I have just finished Tim Keller’s Counterfeit God’s and found it to be very thought provoking and challenging in many ways. It is about idolatry. But if you are like me you don’t exactly have little statues of pagan deities set up around your home. However, what Keller writes about is so much more. He defines an idol as being “anything more important to you than God, anything that absorbs your heart and imagination more than God, anything you seek to give you what only God can give.” (pg xx). With a definition like this, we realize that perhaps we have more idols in our lives than we would like to admit and Keller spends considerable time looking at things like money, success and even love. The concern is that God commands, and has designed, us to live with Him in the top priority place in our lives. Anything else is idolatry and will result in us not being all that God designed us to be relationally or spiritually.
In the epilogue (pages 165-177), Keller lays out four thoughts/questions that are designed to help the reader, discern the idols in our own lives. I am still pondering what it means for me, but wanted to share it with my readers in case it might be helpful for you as well.
The first way that Keller suggests that we identify idols in our lives us to look at our imagination. He writes, “The true God of your heart is what your thoughts effortlessly go to when there is nothing else demanding your attention.” And he asks, “…what do you habitually think about to get joy and comfort in the privacy of your heart?”
The second thing that Keller suggests is to ask about how you spend your money. He writes, “Your money flows most effortlessly toward your heart’s greatest love. In fact, the mark of an idol is that you spend too much money on it, and you must try to exercise self-control constantly.” I think that it is important to note how Keller phrases what he writes. I don’t think he is simply talking about where the majority of your income goes to (i.e. rent, hydro, groceries), although I suppose it could. Rather he is suggesting that we look to where our money seems to disappear to and where we struggle to rein in our spending.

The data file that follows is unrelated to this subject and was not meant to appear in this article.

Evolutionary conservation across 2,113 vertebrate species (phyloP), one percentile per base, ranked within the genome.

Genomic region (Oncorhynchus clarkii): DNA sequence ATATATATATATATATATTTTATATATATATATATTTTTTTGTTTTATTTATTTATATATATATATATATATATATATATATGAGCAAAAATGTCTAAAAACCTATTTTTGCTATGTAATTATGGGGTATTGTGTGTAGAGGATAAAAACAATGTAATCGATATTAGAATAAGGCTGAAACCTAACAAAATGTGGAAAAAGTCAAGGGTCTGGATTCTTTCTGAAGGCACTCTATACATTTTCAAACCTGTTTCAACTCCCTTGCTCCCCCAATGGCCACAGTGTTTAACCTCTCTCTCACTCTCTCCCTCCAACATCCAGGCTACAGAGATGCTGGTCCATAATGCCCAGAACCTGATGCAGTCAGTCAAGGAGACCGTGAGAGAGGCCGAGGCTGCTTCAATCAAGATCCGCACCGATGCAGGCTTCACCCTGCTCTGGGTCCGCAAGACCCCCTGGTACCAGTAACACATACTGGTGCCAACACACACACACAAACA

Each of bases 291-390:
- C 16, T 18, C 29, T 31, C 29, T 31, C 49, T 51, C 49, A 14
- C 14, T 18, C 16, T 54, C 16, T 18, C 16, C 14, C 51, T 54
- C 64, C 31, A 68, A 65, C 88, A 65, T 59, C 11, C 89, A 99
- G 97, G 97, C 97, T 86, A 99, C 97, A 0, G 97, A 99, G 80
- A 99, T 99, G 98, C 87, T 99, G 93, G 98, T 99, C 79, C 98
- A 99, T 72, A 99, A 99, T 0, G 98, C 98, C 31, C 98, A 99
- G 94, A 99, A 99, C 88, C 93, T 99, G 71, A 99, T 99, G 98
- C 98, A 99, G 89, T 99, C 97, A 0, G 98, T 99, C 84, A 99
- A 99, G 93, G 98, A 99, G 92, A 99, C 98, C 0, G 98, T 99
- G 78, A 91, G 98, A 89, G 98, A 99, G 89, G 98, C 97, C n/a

The third identifier that Keller suggests is for those who would profess faith in God. He asks, “… what is your real, daily functional salvation? What are you really living for…?” Indeed many of us struggle with placing our trust in things that are not God and relying on those things in order to give us happiness, satisfaction and security. “A good way to discern this is how you respond to unanswered prayers and frustrated hopes.” When we are faced with unanswered prayers and frustrated hopes, where do we go? What do we lean on? How do we react? Perhaps here is an idol that we have given the place of God in our lives.
The final test that Keller lays out looks at our uncontrollable emotions. Keller writes, “…look for your idols at the bottom of your most painful emotions, especially those that never seem to lift and that drive you to do things you know are wrong.”
I know that I am working through these questions, and will hopefully do so for the rest of my life, but I would hate to end this post like this. Idolatry is putting something in our lives in the place that God should be. But Keller is careful to note that if we uproot an idol and fail to replace it with Christ, then the idol will grow back. Indeed this is where spiritual disciplines are important. Because they focus our hearts on the love of Christ and are an instrument of the Holy Spirit to reshape the deepest aspects of who we are and what we rely on.
Keller, Timothy. Counterfeit Gods: The Empty Promises of Money, Sex, and Power, and the Only Hope